On Monday I spent the morning chatting to local shopkeepers
about juice in the town of Kasungu. The general response was that
people want healthy drinks and that most people don't know that
concentrates aren't healthy for you. There are loads of South
African imported concentrated juices available already so I was
hoping that with a bit of market analysis, I'd have a better idea
of what price we could suggest for the juice once I got to
So, Alfred and I hopped in one of the Microloan cars and headed
through a game reserve/jungle to get to the lakeside town of
Nkhotakota. We took a turn off the main tarmac road and arrived at
the Chigwirizano Juice Co-op.
After a week of research, this was one of the main reasons I was
here. Again, we were greeted with lots of singing and general
happiness and, without sounding too gushing, it was a sight
something everyone at innocent and all our drinkers should be
pretty proud of.
After introductions, I told the ladies there all about innocent.
That AGM booklet I'd nabbed before leaving has been so useful to
explain to people here about what we do (you can have a look for
We then had a tour round the old juice factory and the new
factory, which has been built through
MicroVentures. Some of the money for this new factory was
donated by the innocent foundation. MicroVentures is part of the
Foundation and helps people with bigger projects or projects
that require more capital to start (for example, beehives and
sewing). It was really great to see something clearly tangible as a
result of the funding. The new factory has a tin roof which means
it’s a lot less dusty and the floors are of a much better quality
of compressed concrete which makes it much easier to clean and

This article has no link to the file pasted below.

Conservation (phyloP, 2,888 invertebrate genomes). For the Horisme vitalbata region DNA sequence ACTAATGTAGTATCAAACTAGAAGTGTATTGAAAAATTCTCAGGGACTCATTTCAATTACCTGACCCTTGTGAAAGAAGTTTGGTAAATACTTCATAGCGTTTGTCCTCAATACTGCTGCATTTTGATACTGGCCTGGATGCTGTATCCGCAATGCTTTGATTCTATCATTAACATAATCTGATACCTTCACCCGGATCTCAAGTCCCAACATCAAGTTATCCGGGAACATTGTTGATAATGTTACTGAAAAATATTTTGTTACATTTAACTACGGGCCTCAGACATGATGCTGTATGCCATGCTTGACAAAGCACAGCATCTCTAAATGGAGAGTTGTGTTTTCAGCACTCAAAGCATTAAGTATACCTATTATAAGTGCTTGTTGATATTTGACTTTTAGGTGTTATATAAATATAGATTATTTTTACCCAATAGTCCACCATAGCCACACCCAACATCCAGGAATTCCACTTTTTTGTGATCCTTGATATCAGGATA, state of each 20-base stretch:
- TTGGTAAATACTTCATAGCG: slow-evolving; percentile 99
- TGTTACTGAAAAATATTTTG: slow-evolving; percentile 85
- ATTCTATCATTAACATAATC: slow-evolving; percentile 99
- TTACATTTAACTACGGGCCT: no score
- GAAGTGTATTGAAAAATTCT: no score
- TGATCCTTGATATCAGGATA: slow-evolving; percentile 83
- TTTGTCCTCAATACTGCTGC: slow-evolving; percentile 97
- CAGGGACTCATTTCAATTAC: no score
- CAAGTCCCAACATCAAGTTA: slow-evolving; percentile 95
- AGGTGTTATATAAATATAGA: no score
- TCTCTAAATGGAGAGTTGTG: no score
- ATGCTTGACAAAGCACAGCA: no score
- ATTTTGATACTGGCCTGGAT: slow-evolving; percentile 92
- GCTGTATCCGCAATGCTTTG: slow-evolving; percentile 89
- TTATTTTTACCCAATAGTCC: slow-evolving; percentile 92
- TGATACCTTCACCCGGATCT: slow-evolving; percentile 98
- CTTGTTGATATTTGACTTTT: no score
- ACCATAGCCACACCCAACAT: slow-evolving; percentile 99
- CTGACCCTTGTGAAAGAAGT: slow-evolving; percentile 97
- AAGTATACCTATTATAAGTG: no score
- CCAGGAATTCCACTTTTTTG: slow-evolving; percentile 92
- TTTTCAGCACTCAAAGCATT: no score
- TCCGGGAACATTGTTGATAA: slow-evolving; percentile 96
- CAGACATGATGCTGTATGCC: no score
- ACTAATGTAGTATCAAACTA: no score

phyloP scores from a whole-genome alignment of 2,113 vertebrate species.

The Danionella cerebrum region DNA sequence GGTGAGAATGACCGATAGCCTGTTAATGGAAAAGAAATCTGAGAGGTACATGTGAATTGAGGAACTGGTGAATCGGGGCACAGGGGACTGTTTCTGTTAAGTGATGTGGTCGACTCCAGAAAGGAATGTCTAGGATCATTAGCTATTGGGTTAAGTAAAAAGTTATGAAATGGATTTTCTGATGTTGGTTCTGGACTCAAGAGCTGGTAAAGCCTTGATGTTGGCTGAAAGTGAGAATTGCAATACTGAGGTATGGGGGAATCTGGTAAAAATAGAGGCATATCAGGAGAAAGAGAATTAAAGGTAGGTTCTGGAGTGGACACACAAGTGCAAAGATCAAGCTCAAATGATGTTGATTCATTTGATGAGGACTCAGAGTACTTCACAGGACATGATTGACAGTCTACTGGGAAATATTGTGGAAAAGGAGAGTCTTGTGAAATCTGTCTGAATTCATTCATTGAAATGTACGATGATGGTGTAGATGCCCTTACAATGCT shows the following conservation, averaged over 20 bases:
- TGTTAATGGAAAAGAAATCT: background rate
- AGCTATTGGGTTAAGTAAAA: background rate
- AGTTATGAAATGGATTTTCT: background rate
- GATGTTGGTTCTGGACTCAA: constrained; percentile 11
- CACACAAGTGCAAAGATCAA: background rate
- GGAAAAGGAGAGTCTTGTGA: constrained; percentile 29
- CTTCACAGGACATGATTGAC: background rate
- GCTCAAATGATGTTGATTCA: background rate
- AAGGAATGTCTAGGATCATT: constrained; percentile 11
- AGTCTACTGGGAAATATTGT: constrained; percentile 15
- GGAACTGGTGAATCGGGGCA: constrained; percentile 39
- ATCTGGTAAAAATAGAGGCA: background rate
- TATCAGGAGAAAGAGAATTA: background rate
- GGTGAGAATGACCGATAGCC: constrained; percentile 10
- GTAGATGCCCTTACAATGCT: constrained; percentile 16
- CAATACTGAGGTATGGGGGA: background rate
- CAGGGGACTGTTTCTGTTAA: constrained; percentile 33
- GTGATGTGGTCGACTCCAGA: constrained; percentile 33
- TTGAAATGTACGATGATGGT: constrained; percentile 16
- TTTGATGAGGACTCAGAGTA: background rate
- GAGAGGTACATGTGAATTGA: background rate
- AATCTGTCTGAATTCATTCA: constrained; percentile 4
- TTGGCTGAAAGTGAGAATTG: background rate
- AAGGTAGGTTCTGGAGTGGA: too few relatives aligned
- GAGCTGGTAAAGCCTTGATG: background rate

therefore more hygienic.
The new factory is on the left. The old one will be used for
material storage, change rooms and some knitting training.
The ladies had prepared a load of Bwemba and
for us so we walked through the process from start to finish. It
was quite similar to the process I had seen before with a few minor
tweaks. I'd never seen Bwemba before.
Again, it is a crop that is grows in abundance in the local area.
As well as the loan from MLF, the co-operative have also been
trained for free in good juice making practice by a government
agricultural department team. Everyone wears hair nets and aprons
but with my fat head, I had to settle for this rather fetching
Crushing and squeezing the juice pulp from the stones. Here we are
The tour made it very clear that capacity wasn't the issue to
increasing the sales. They can make a lot more juice than they are
currently making so we needed to come up with a few new plans for
the business. Before doing that though, I shared a few of the
learnings I had picked up in the last week.
One of the items that got everyone really excited was the Baobab
jam I had picked up in a small refinery in Blantyre. This is made
from the seeds of the Baobab and is therefore another useful side
product that could be sold within the co-op. I bought a jar for my
mum but everyone wanted to try it so out came the spoon and the
chairman of the group dished us all out a huge clump (sorry, Mum).
It was pretty funny watching everyone getting involved in the jam
and lead to even more singing. You'll have to wait for the video
I also picked up a few mini plastic bags from a bottle supplier
I met when I was down in Blantyre. I thought might serve as an
alternative to plastic bottles as bottles are expensive and not in
regular supply. So, we packed juice into these bags for the first
time ever and will be running a trial this week in the market to
see if they take off.
Not quite the high tech filling machines we have in our factories
but just as effective. Here's the juice being poured into the new
More updates in my next blog.